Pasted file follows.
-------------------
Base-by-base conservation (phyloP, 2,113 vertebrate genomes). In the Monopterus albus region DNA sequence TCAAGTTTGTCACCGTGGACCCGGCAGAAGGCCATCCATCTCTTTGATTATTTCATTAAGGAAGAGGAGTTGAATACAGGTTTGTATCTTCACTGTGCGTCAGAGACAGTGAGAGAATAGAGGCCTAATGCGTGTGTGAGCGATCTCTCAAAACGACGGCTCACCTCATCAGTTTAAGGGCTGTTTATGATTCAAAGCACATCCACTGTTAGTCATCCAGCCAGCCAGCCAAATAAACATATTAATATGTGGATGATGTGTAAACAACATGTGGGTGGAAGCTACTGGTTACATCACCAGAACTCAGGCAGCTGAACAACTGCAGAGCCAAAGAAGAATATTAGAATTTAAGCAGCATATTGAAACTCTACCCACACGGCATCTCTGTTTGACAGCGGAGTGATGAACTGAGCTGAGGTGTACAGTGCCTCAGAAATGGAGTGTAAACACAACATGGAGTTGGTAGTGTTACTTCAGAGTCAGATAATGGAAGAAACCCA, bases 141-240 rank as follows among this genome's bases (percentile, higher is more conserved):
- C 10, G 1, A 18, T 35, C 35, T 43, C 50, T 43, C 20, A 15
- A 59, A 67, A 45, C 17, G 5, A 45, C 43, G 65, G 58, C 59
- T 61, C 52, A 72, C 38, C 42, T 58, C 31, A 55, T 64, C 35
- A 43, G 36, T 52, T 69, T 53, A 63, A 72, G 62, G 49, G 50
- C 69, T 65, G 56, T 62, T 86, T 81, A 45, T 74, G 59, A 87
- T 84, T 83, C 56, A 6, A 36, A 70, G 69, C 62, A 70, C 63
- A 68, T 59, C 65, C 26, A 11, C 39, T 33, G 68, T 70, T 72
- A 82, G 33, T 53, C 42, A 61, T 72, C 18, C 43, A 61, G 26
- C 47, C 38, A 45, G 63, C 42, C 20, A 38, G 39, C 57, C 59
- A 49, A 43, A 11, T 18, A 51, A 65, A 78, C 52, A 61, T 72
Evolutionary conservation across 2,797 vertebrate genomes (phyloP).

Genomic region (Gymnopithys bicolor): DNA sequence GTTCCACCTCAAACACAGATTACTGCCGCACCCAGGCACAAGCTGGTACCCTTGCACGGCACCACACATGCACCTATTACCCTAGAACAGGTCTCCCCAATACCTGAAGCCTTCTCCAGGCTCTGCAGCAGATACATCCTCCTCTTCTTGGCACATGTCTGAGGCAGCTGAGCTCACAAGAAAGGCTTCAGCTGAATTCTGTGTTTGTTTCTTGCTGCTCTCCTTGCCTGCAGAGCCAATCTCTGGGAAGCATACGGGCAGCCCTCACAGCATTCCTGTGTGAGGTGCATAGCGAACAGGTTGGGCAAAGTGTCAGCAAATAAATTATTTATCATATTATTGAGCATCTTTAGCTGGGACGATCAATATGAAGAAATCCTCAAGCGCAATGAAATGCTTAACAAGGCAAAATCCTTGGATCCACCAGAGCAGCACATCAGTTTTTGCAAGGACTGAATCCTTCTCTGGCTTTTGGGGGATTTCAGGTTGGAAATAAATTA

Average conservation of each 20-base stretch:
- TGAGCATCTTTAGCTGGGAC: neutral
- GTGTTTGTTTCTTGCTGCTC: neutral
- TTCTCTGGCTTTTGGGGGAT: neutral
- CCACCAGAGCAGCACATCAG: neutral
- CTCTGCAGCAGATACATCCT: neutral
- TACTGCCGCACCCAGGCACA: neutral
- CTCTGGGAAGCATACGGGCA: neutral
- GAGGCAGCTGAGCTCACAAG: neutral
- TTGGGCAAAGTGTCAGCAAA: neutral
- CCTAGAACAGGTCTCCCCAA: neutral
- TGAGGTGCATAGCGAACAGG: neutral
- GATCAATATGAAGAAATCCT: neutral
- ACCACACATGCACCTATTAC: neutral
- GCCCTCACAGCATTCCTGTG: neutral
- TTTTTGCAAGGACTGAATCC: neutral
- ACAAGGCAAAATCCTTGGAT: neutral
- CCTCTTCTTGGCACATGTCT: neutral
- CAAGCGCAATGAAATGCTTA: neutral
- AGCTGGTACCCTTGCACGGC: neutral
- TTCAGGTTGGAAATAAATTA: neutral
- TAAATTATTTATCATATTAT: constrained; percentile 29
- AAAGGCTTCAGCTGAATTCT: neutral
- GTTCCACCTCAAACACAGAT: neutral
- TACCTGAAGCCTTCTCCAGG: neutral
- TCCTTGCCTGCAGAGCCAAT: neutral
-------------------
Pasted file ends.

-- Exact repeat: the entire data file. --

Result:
Base-by-base conservation (phyloP, 2,113 vertebrate genomes). In the Monopterus albus region DNA sequence TCAAGTTTGTCACCGTGGACCCGGCAGAAGGCCATCCATCTCTTTGATTATTTCATTAAGGAAGAGGAGTTGAATACAGGTTTGTATCTTCACTGTGCGTCAGAGACAGTGAGAGAATAGAGGCCTAATGCGTGTGTGAGCGATCTCTCAAAACGACGGCTCACCTCATCAGTTTAAGGGCTGTTTATGATTCAAAGCACATCCACTGTTAGTCATCCAGCCAGCCAGCCAAATAAACATATTAATATGTGGATGATGTGTAAACAACATGTGGGTGGAAGCTACTGGTTACATCACCAGAACTCAGGCAGCTGAACAACTGCAGAGCCAAAGAAGAATATTAGAATTTAAGCAGCATATTGAAACTCTACCCACACGGCATCTCTGTTTGACAGCGGAGTGATGAACTGAGCTGAGGTGTACAGTGCCTCAGAAATGGAGTGTAAACACAACATGGAGTTGGTAGTGTTACTTCAGAGTCAGATAATGGAAGAAACCCA, bases 141-240 rank as follows among this genome's bases (percentile, higher is more conserved):
- C 10, G 1, A 18, T 35, C 35, T 43, C 50, T 43, C 20, A 15
- A 59, A 67, A 45, C 17, G 5, A 45, C 43, G 65, G 58, C 59
- T 61, C 52, A 72, C 38, C 42, T 58, C 31, A 55, T 64, C 35
- A 43, G 36, T 52, T 69, T 53, A 63, A 72, G 62, G 49, G 50
- C 69, T 65, G 56, T 62, T 86, T 81, A 45, T 74, G 59, A 87
- T 84, T 83, C 56, A 6, A 36, A 70, G 69, C 62, A 70, C 63
- A 68, T 59, C 65, C 26, A 11, C 39, T 33, G 68, T 70, T 72
- A 82, G 33, T 53, C 42, A 61, T 72, C 18, C 43, A 61, G 26
- C 47, C 38, A 45, G 63, C 42, C 20, A 38, G 39, C 57, C 59
- A 49, A 43, A 11, T 18, A 51, A 65, A 78, C 52, A 61, T 72
Evolutionary conservation across 2,797 vertebrate genomes (phyloP).

Genomic region (Gymnopithys bicolor): DNA sequence GTTCCACCTCAAACACAGATTACTGCCGCACCCAGGCACAAGCTGGTACCCTTGCACGGCACCACACATGCACCTATTACCCTAGAACAGGTCTCCCCAATACCTGAAGCCTTCTCCAGGCTCTGCAGCAGATACATCCTCCTCTTCTTGGCACATGTCTGAGGCAGCTGAGCTCACAAGAAAGGCTTCAGCTGAATTCTGTGTTTGTTTCTTGCTGCTCTCCTTGCCTGCAGAGCCAATCTCTGGGAAGCATACGGGCAGCCCTCACAGCATTCCTGTGTGAGGTGCATAGCGAACAGGTTGGGCAAAGTGTCAGCAAATAAATTATTTATCATATTATTGAGCATCTTTAGCTGGGACGATCAATATGAAGAAATCCTCAAGCGCAATGAAATGCTTAACAAGGCAAAATCCTTGGATCCACCAGAGCAGCACATCAGTTTTTGCAAGGACTGAATCCTTCTCTGGCTTTTGGGGGATTTCAGGTTGGAAATAAATTA

Average conservation of each 20-base stretch:
- TGAGCATCTTTAGCTGGGAC: neutral
- GTGTTTGTTTCTTGCTGCTC: neutral
- TTCTCTGGCTTTTGGGGGAT: neutral
- CCACCAGAGCAGCACATCAG: neutral
- CTCTGCAGCAGATACATCCT: neutral
- TACTGCCGCACCCAGGCACA: neutral
- CTCTGGGAAGCATACGGGCA: neutral
- GAGGCAGCTGAGCTCACAAG: neutral
- TTGGGCAAAGTGTCAGCAAA: neutral
- CCTAGAACAGGTCTCCCCAA: neutral
- TGAGGTGCATAGCGAACAGG: neutral
- GATCAATATGAAGAAATCCT: neutral
- ACCACACATGCACCTATTAC: neutral
- GCCCTCACAGCATTCCTGTG: neutral
- TTTTTGCAAGGACTGAATCC: neutral
- ACAAGGCAAAATCCTTGGAT: neutral
- CCTCTTCTTGGCACATGTCT: neutral
- CAAGCGCAATGAAATGCTTA: neutral
- AGCTGGTACCCTTGCACGGC: neutral
- TTCAGGTTGGAAATAAATTA: neutral
- TAAATTATTTATCATATTAT: constrained; percentile 29
- AAAGGCTTCAGCTGAATTCT: neutral
- GTTCCACCTCAAACACAGAT: neutral
- TACCTGAAGCCTTCTCCAGG: neutral
- TCCTTGCCTGCAGAGCCAAT: neutral